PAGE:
Date: 21st May 2020
Cell therapy technology is rapidly evolving and whilst we now have several approved cell therapies for clinical use, their applications still remain somewhat limited despite their vast promise. Now, scientists have engineered a Cas9-AAV6-based genome editing tool platform in which they have edited mesenchymal stromal cells to generate hyper-secreting cells that can improve wound healing in diabetic mouse models.
One of the first questions during cell therapy generation is to decide which cell type to use – ideally one that can be easily manufactured, and is safe to use. Mesenchymal stromal cells (MSCs) fit both criteria and have been used in particular in the treatment of inflammatory diseases and tissue injury. As these cells do not exhibit long-term engraftment, they also offer short term benefits without the risk of integrating into the body.
However, whilst these cells have been exploited for their intrinsic anti-inflammatory actions, there has been important biological and pharmacological disparities in pre-clinical research and human translational studies. It is thought that at least some of these translational inconsistencies could be resolved by genetic engineering for example enhancing the anti-inflammatory, immunomodulatory or angiogenic effects of the MSCs and thereby strengthening their therapeutic potential. However, the ability to genetically manipulate or engineer human MSCs for preclinical and clinical studies up until now has remained limited, especially with respect to gene integration, here precise genetic engineering is the ultimate goal.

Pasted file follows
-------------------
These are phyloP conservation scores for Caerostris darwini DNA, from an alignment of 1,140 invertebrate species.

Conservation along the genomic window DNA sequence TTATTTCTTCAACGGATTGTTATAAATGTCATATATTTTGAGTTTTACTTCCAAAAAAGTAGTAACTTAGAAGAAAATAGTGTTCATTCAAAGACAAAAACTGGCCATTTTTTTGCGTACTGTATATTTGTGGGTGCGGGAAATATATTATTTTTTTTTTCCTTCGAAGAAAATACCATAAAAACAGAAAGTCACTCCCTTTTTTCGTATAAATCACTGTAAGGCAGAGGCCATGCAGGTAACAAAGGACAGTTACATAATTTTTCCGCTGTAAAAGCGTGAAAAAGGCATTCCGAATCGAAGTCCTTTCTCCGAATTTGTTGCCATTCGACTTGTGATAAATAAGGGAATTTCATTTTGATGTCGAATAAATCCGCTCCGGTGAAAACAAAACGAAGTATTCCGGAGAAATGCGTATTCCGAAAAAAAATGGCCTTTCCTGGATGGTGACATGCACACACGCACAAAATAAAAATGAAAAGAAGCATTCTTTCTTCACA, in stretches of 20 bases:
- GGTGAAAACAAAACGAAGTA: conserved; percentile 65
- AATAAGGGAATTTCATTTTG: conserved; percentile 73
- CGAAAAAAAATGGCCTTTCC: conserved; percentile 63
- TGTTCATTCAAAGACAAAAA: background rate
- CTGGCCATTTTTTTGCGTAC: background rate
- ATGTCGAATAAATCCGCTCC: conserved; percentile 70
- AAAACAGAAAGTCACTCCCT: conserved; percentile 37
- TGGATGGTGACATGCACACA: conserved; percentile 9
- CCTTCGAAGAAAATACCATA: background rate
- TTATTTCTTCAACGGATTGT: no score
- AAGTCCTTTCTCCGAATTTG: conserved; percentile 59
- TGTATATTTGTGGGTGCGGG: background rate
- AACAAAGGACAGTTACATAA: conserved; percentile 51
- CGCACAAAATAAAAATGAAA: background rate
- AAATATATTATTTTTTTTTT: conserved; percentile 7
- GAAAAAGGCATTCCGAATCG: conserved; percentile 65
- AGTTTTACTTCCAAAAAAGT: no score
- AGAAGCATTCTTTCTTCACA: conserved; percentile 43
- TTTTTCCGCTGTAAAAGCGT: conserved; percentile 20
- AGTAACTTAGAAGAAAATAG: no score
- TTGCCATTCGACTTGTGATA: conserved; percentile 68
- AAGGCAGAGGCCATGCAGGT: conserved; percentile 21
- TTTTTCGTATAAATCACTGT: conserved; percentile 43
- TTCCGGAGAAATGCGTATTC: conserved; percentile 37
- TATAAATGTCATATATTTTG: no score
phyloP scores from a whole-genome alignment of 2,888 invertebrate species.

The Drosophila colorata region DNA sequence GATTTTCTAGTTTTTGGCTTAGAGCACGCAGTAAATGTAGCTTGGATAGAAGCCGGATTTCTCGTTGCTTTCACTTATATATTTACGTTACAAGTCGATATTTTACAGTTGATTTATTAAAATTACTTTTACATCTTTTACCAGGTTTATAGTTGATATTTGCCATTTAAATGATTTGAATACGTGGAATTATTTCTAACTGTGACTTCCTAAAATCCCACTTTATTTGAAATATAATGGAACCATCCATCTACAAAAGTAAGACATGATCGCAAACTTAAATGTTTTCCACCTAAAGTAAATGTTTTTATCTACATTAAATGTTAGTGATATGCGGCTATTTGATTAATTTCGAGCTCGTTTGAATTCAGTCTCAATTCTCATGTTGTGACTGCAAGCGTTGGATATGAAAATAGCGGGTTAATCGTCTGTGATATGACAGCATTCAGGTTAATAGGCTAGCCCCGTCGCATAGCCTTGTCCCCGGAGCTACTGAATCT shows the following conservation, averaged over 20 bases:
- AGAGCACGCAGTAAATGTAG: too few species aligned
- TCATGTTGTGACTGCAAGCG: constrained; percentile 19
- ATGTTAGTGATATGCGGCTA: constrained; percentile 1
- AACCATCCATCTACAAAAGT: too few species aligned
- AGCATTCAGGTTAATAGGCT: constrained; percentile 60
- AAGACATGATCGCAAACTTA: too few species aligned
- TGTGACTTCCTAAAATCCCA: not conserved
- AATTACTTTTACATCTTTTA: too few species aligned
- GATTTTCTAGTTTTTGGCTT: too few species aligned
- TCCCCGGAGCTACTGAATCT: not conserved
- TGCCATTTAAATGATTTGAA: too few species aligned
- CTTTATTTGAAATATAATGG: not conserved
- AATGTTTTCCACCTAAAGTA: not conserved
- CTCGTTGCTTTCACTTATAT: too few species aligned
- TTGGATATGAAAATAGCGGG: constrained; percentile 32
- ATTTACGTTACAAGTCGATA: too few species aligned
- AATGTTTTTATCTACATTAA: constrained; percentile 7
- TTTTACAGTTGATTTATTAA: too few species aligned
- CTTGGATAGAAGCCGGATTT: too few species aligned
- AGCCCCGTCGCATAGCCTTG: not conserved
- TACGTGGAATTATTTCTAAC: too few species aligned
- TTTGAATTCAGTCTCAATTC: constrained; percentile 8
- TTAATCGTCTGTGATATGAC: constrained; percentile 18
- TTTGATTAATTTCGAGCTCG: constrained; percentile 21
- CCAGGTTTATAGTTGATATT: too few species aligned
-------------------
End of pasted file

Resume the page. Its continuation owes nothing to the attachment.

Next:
Now scientists from Stanford University School of Medicine, US, led by Matthew Porteus have re-purposed a Cas9-AAV6 genome-editing platform for use in primary human MSCs. They have generated a site-specific safe harbour gene integration system, and characterised the therapeutic efficacy of Cas9-AAV6-engineered hMSCs as a putative treatment of impaired wound healing.
Chronic wound healing is often compromised in diseases such as diabetes; an area in which MSCs could be of great potential therapeutic benefit. With a current lack of multi-factor treatments for diabetic-induced ulcers, and only a 50% success rate of the current and only FDA-approved topical gel treatment – recombinant platelet-derived growth factor beta (PDGF-BB), this is an area that MSCs could make a real difference.